Ask ten people what kind of coffee they like, and 9 of them will tell you only that they "like it strong". Our perception of the "strength" of coffee is a really complex thing: it comprises how we feel about everything from the tasting notes of the coffee, to its body and mouthfeel, to how much caffeine or "kick" it has, to the color of the brew in the cup, our preference for a specific roast profile and even, occasionally, what's written on the label.
If you want to brew a stronger cup, or even just refine your coffee palate to learn how to identify different kinds of strength, here's what you need to know about brewing "stronger" coffee:
1. Water-to-coffee ratio. No matter what beans you use, you can always up the strength of your coffee by simply using more grounds. The generally accepted water-to-coffee ratio for drip, for example, is around 15-1 or 16-1. To up the overall strength of the brew, just use more grounds. It's that simple.
2. Brew method. Of course, straight espresso pulls are highly concentrated, as extraction is the result of both pressure and heat. And increasingly, cafes are commonly using double- or even triple-volume baskets in their portafilters, which only maximizes the water-to-coffee ratio. Here in Seattle, there's no such thing as a "single shot"; they're all doubles at a minimum. While espresso is at the top of the coffee strength pyramid in terms of the concentration of extracted coffee, it's harder to linger over your cup, more difficult to make at home, etc. If you're keen on the strength of the brew, then the Aeropress or French Press are great choices: the grounds are literally suspended in the water during extraction, and although they're filtered out, your final cup will still contain coffee particulate, which continues to extract over time, also adding to the overall strength of the cup. Finally, if you're brewing drip or a pour over, consider trying a cone filter instead of paper; you'll filter less particulate out, but that will ultimately lead to a stronger coffee.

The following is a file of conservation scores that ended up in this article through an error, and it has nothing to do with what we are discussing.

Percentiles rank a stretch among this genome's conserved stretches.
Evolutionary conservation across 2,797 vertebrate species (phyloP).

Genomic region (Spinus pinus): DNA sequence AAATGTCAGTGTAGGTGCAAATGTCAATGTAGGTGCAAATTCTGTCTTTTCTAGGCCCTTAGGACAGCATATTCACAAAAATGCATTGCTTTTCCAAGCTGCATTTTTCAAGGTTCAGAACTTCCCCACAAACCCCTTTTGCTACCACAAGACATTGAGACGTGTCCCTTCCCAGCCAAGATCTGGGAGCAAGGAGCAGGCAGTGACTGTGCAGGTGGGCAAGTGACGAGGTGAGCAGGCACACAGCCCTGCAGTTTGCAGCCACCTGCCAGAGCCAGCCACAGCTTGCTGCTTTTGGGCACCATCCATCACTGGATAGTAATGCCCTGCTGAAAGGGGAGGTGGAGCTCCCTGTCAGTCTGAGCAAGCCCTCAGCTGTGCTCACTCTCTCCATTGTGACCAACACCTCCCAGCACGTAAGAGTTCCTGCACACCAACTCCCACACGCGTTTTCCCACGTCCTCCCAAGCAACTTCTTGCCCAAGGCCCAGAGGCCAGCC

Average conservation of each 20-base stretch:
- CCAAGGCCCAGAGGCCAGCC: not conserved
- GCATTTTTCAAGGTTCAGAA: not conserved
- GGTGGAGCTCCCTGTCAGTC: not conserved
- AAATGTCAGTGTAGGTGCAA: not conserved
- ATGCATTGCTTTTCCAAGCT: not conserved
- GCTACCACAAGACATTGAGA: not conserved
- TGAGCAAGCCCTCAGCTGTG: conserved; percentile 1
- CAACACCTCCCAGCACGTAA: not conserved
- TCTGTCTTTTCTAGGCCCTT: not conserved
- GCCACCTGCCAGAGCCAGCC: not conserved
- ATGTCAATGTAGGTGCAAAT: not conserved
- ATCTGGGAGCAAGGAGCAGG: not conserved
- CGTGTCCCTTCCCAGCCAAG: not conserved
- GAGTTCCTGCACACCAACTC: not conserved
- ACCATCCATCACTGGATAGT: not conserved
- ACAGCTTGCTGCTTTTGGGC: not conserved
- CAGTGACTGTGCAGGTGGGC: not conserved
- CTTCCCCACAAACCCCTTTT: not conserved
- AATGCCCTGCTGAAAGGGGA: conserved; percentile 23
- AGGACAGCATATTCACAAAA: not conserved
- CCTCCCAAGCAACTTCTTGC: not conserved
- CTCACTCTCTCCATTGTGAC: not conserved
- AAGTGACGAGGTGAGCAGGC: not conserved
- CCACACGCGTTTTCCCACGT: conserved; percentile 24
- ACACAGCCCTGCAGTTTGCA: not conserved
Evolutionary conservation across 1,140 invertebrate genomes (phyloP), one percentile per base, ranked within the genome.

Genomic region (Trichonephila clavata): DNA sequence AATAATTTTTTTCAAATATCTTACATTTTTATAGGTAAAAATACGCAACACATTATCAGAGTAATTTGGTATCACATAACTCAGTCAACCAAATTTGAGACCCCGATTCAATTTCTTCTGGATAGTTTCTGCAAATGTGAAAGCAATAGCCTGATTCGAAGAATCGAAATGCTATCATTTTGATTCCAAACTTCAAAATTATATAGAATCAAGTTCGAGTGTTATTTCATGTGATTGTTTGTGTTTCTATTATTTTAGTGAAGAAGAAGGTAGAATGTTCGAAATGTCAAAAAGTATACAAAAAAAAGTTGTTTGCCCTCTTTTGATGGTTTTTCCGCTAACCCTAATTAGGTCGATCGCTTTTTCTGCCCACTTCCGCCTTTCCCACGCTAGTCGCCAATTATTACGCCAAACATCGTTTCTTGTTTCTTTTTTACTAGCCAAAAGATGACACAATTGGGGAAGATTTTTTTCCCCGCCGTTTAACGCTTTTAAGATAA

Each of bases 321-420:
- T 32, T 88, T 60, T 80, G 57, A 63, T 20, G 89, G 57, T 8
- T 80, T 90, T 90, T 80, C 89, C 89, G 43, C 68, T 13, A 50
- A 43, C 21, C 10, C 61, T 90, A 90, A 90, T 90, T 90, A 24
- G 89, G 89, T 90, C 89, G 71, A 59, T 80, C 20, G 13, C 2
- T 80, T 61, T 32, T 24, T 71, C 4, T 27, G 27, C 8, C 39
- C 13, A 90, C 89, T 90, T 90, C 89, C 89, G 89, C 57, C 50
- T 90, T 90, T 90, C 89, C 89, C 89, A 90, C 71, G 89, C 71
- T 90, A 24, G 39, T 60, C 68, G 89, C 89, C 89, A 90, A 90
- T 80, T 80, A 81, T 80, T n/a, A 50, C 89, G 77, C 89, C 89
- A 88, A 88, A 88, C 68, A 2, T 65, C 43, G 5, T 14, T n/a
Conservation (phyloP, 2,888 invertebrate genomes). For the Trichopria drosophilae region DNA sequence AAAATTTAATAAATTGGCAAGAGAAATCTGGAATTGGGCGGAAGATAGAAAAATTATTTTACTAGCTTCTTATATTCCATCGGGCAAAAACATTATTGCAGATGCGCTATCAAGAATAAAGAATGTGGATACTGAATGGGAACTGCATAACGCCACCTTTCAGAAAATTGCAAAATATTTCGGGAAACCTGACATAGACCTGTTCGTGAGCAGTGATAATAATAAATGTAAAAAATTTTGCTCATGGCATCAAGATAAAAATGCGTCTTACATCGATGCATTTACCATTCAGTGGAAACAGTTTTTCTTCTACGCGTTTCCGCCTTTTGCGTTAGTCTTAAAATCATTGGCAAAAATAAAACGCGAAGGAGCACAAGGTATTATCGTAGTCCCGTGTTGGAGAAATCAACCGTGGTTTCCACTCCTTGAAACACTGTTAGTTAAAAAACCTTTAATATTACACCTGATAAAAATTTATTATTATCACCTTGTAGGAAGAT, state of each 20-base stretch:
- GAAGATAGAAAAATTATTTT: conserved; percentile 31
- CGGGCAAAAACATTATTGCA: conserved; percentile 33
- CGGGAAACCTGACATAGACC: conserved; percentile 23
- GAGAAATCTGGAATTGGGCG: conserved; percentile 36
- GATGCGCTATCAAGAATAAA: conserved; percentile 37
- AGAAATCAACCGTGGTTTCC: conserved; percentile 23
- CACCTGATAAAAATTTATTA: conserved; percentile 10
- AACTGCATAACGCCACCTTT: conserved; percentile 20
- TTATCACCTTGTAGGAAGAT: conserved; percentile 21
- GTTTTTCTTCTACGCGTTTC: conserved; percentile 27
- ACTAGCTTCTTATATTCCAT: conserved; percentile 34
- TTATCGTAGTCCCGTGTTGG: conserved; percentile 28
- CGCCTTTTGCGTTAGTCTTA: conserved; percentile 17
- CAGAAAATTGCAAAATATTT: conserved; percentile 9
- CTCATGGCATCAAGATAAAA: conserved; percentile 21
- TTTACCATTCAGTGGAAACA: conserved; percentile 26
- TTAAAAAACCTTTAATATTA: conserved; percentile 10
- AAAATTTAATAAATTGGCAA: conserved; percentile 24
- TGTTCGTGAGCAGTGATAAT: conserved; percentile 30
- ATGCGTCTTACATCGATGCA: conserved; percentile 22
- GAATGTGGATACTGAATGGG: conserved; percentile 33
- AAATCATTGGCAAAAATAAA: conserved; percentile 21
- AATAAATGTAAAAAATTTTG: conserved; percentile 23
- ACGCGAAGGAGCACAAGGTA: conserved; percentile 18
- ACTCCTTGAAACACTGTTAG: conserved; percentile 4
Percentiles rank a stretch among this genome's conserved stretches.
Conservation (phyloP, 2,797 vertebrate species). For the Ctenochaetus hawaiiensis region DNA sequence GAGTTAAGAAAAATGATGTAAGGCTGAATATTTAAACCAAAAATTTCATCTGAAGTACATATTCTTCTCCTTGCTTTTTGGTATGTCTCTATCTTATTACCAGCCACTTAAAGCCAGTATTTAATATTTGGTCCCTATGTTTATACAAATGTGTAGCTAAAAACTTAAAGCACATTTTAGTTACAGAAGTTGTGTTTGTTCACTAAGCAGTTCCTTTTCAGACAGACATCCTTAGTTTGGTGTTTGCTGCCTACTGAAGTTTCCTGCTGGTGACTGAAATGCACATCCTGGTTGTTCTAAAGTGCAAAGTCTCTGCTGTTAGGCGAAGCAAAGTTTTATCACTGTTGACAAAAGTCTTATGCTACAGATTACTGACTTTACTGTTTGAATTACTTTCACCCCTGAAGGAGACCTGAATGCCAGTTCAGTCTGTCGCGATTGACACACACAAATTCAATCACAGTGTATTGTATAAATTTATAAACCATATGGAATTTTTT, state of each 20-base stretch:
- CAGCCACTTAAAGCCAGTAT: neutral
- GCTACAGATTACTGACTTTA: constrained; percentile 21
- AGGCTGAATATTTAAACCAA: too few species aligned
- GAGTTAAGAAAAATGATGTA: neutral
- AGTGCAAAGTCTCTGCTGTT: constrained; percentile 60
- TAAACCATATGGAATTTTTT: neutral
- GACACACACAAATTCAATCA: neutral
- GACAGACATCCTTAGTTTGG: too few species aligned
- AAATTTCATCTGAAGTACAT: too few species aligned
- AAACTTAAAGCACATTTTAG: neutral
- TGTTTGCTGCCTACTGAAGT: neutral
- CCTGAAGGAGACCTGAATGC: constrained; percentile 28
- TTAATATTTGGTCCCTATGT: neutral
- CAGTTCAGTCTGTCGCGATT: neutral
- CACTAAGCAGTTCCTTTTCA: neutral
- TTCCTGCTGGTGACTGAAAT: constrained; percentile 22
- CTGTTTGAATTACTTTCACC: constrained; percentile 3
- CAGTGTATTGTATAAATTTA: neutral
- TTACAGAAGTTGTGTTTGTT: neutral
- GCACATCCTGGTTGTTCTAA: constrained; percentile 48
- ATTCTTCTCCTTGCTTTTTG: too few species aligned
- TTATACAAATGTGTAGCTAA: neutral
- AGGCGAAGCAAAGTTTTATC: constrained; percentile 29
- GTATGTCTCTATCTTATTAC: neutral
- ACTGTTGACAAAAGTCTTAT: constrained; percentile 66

3. Roast profile. The conventional wisdom that dark=strong and light=weak only works if you associate the taste notes of roasting with strength. In fact, if you're not measuring out your coffee by weight, rather than volume (i.e. scoops over scales), lighter roasted coffees will always brew stronger, as the beans (and the grounds) are heavier and denser by unit volume. That said, as taste is all about perception: if a darker, smokier, most "roasty" taste is what you prefer, then you'll always associate those notes with strength. They're generally easier to perceive and identify in the cup than taste notes like citrus, berry, cinnamon, etc.
4. Psychology. Drinking coffee is all about the senses, and although our perception is based on environmental factors like chemistry and physics, how we feel about what we're drinking can overwhelm other inputs. I've seen folks at tastings be thrown by looking at the color of the beans or the grounds, the opacity of the brewed coffee, the mere mention of the word "light", and whether they're drinking out of a glass or ceramic cup (hint: white ceramic gives higher contrast, making the coffee look stronger!). If you're in coffee-sampling mode and just starting to expand your palate, I recommend a slightly stronger brew ratio as well as closing your eyes when you first sip a new coffee.
As I've come up the coffee learning curve and evolved my palate, I've started to try to identify the kinds of strength I taste in the cup: the degree of extraction, the clarity of taste notes, the overall mouthfeel, the reflection of the roast profile in the flavors of the coffee, and more. And for me personally, my preference is more for a cup brewed slightly stronger (i.e. water-to-coffee ratio) than for a specific roast profile. And for those new to coffee, I always recommend sampling a wide spectrum of roast profiles and origins, but to always brew with an eye towards strength.